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Food & Hunger

Pakistan's Intense Drought Has Caused 'Alarmingly High' Levels of Disease and Hunger

By Lara Silva

LONDON, March 1 (Thomson Reuters Foundation) — One of the worst droughts in Pakistan's history has triggered "alarmingly high" levels of malnutrition and disease in the hardest hit areas where people have been forced to drink salty or contaminated water, the Red Cross said on Friday.

Women, especially those pregnant or breastfeeding, and children are particularly vulnerable to diarrhea, vomiting, and fever brought on by a lack of safe drinking water in the worst affected areas of the southern Sindh and Balochistan provinces.

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The International Federation of Red Cross and Red Crescent Societies (IFRC) said the organization was ramping up support to the Pakistan Red Crescent Society volunteers and staff with the release of 315,000 Swiss Francs ($316,000) in emergency funds.

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The Red Cross will aim to reach 15,000 of the most vulnerable people threatened by disease and drought, it said.

"This will allow the Red Crescent to improve access to safe drinking water through solar boreholes, storage facilities, improved water treatment, and other services," the IFRC's head of country office, Thomas Gurtner, said in a statement.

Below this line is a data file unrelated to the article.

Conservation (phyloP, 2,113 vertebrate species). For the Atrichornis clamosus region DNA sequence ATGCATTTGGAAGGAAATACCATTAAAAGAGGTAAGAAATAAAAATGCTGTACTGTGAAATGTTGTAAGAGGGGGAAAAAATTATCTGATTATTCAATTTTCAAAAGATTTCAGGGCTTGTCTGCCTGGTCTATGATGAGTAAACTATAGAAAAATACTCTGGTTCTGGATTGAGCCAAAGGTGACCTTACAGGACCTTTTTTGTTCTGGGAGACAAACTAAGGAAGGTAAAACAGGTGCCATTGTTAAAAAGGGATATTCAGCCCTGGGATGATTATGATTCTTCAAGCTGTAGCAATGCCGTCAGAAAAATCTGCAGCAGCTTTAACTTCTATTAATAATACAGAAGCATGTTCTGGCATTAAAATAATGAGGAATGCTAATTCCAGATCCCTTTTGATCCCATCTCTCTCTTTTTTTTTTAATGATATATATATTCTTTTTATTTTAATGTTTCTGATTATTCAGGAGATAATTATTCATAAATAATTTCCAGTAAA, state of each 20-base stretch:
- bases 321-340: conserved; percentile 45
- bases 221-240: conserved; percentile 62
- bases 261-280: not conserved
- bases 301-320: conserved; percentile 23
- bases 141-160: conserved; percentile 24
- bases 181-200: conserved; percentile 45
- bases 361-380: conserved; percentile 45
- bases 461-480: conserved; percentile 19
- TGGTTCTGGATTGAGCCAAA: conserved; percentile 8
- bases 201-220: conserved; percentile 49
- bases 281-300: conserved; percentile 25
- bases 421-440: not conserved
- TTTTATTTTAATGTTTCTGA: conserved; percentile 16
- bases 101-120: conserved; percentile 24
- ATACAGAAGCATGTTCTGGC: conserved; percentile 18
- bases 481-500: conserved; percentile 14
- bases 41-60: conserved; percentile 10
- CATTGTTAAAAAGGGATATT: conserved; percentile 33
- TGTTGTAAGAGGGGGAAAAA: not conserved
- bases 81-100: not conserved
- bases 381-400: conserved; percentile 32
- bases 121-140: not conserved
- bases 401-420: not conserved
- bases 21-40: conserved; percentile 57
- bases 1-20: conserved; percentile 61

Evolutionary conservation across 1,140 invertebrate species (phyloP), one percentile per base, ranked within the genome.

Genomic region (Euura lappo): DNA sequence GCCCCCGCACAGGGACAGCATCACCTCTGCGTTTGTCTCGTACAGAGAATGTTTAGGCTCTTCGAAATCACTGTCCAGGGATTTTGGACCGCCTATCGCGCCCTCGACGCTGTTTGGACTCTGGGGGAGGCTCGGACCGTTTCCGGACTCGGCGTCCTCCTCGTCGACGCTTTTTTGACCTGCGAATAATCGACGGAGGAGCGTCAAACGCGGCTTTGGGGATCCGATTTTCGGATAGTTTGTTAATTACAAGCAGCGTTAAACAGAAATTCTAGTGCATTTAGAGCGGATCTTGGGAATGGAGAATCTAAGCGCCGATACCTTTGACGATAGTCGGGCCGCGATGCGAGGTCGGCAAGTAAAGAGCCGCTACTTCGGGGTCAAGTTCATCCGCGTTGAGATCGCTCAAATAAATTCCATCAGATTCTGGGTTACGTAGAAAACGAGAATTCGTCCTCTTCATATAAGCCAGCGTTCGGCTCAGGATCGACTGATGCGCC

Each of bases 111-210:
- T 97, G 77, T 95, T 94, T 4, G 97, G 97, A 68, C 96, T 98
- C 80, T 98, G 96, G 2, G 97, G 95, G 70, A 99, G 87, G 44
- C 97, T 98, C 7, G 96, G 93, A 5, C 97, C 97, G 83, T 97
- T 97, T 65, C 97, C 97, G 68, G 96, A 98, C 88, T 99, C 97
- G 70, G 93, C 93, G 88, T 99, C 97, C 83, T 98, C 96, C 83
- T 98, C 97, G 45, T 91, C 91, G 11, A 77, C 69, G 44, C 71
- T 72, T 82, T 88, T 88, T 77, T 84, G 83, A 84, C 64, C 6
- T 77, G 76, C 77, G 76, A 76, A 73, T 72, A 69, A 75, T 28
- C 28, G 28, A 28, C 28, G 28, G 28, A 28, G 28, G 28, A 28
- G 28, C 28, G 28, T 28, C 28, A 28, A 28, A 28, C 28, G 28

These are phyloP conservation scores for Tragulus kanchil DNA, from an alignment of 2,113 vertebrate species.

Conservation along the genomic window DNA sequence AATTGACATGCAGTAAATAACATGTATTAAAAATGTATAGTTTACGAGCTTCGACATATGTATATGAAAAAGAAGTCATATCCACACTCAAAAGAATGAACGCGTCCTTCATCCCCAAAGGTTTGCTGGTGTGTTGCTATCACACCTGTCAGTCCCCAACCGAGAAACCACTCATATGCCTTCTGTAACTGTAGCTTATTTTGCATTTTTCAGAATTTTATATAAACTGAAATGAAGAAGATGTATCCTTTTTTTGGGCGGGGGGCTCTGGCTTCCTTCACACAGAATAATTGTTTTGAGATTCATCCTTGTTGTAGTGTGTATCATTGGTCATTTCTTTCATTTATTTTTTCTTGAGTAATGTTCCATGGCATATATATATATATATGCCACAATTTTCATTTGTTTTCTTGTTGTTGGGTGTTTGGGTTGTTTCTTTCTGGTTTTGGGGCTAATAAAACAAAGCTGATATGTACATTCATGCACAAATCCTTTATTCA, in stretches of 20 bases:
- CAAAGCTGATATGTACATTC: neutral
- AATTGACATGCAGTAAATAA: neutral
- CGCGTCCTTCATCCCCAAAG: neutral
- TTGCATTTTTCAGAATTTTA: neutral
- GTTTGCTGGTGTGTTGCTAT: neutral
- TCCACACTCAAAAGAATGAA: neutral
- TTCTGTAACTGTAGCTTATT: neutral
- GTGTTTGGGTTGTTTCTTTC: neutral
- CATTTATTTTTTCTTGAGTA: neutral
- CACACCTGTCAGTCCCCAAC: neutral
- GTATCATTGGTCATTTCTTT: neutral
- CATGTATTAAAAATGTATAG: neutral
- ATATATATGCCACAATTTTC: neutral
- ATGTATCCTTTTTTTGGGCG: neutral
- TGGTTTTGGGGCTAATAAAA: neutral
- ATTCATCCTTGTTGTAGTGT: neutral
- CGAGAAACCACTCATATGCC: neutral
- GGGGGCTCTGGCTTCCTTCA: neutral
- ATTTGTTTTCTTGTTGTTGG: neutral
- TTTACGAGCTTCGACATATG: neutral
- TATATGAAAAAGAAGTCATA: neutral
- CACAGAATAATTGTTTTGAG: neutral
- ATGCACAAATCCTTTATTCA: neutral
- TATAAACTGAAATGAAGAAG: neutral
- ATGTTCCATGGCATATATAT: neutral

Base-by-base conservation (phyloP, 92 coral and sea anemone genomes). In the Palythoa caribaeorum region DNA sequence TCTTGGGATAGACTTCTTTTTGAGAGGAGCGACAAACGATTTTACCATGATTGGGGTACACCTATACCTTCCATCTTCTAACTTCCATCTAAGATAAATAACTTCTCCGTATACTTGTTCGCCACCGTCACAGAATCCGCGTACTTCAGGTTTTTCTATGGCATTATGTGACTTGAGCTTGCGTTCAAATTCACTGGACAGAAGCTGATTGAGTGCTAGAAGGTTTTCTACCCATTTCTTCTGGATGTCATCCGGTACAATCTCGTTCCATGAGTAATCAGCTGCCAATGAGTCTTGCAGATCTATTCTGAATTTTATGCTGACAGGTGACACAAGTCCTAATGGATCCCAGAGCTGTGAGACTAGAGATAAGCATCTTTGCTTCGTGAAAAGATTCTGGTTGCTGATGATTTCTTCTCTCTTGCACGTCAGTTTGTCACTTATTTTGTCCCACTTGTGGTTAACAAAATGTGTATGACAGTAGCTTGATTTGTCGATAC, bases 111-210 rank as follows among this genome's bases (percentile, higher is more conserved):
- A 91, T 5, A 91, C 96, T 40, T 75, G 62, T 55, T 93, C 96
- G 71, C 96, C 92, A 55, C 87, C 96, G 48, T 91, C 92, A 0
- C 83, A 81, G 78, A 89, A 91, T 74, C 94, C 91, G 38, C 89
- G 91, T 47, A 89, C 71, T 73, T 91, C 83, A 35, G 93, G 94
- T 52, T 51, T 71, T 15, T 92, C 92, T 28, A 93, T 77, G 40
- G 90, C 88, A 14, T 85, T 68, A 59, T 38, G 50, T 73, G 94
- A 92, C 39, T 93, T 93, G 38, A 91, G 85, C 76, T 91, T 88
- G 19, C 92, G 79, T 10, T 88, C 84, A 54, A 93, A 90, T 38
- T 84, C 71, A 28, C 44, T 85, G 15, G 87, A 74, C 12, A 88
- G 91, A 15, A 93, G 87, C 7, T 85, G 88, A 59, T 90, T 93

"The most vulnerable people [will] receive cash transfers that give them full control of providing for their families."

An estimated 5 million people are affected by the drought, which was caused by unseasonably high temperatures and below average monsoon rainfall, both of which are influenced by the El Niño weather phenomenon, the Red Cross said.

Conditions have recently deteriorated in the drought-affected areas with malnutrition rates increasing to 30%, the UN's Office for the Coordination of Humanitarian Affairs (OCHA) said in January.

The water table has dropped in most valleys and low-lying areas, and food production in the affected areas has dropped by 34%, according to the IFRC.

The Pakistan Meteorological Department forecasts that the situation will continue to deteriorate over the next four years, in part due to climate change.

($1 = 0.9980 Swiss francs)

(Reporting by Lara Silva; editing by Ros Russell. Please credit the Thomson Reuters Foundation, the charitable arm of Thomson Reuters, that covers humanitarian news, women's and LGBT+ rights, human trafficking, property rights and climate change. Visit http://news.trust.org)